I will always remember the evening Reka gave Judit and I a yoga class - and then we all went for a swim ! Also, I will always remember Judit kindly inviting Gren & I for breakfast on the morning of Reka & Peter's wedding!
I remember that of all the chemistry faculty members, including TA's and lab coordinators, Judit was the one I was least intimidated by in first and second year and she really fostered my interest in the subject.
I had Judit in second year o-chem lab and it was a really great experience. She was very approachable and helpful.
Judit was my dear friend, and we went on many memorable adventures in the few years I knew her. From hiking – to the top of Black Mountain, in Gallagher’s Canyon and Bear Creek, and out to Paul’s Tomb to name a few of the gorgeous places we saw together. We were there for the record salmon run at Adams River. We skied at Big White, in the sun and in Big White-out conditions. We went boating and swimming (or more often, I watched her swim), and for drives in the mountains. Most amazing was the trip we took to Europe in the summer of 2010. Judit packed as much as she could into every day, seized any opportunity to be outside in nature, and lived spontaneously and boldly. She was joyful and open hearted. With her I did many things that were outside my comfort zone but always worthwhile experiences. I learned a lot about how to enjoy life from her. She is gone from us much too soon and is dearly missed.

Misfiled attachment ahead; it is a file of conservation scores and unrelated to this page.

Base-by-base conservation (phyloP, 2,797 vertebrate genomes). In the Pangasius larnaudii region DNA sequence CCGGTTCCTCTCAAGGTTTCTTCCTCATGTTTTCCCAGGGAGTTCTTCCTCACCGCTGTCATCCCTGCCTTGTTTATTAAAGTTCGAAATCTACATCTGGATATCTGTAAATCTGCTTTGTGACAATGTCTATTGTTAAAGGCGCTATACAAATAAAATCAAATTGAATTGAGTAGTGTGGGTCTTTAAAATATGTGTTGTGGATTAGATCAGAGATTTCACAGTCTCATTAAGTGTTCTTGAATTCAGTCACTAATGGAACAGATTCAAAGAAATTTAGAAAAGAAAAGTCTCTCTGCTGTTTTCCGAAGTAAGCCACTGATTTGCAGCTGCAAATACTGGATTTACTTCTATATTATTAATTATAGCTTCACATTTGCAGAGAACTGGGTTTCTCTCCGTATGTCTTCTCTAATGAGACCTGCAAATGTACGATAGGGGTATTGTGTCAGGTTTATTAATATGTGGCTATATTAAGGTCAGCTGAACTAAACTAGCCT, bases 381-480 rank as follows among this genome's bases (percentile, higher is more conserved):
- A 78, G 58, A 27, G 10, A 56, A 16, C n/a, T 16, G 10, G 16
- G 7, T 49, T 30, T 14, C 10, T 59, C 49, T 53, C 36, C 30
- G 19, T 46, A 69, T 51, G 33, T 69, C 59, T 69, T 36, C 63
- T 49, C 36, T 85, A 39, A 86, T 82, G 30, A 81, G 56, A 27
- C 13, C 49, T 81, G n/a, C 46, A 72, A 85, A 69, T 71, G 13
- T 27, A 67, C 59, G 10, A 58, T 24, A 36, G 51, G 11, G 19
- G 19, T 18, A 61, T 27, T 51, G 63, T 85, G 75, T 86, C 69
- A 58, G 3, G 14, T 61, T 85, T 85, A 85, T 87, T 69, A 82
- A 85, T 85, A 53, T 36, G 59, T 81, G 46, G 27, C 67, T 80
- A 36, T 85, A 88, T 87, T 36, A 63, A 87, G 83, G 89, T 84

I was working on the rotovap yesterday, a device used to pull solvent off of a non-volatile product, and had a flashback of being in my Chem 204 lab, where Judit was my TA. The lineup of people using the machine was pretty long. After looking on my benchtop, I came up with an idea that might speed things along, and I shared it with Judit, “What if I just put my product dissolved in dichloromethane in a filter flask, rubber cap the top, and then just use the tap-vacuum while twirling my filter flask around, like this? Would that work too? It’d be like a handy home-made rotovap, wouldn’t it?” She looked at me, smiled, and said “Yes, Roger, it’s basically the same thing,” and I could see her become excited to see me grasp the principle, “But because it has a better vacuum and we can collect more of the solvent to dispose of properly, the rotovap is really the better way. Just be patient.” She often did that when students thought up reasonably intelligent things- she encouraged them to do so with her own natural enthusiasm, not just for chemistry, but for newly-learned concepts in general. It wasn’t until I became a TA that I realized how much work she actually did, and yet still had that wonderful disposition to be excited about random undergrads figuring out the this’s and that’s of organic synthesis. I’m just glad I was among the lucky who got to be one of those undergrads.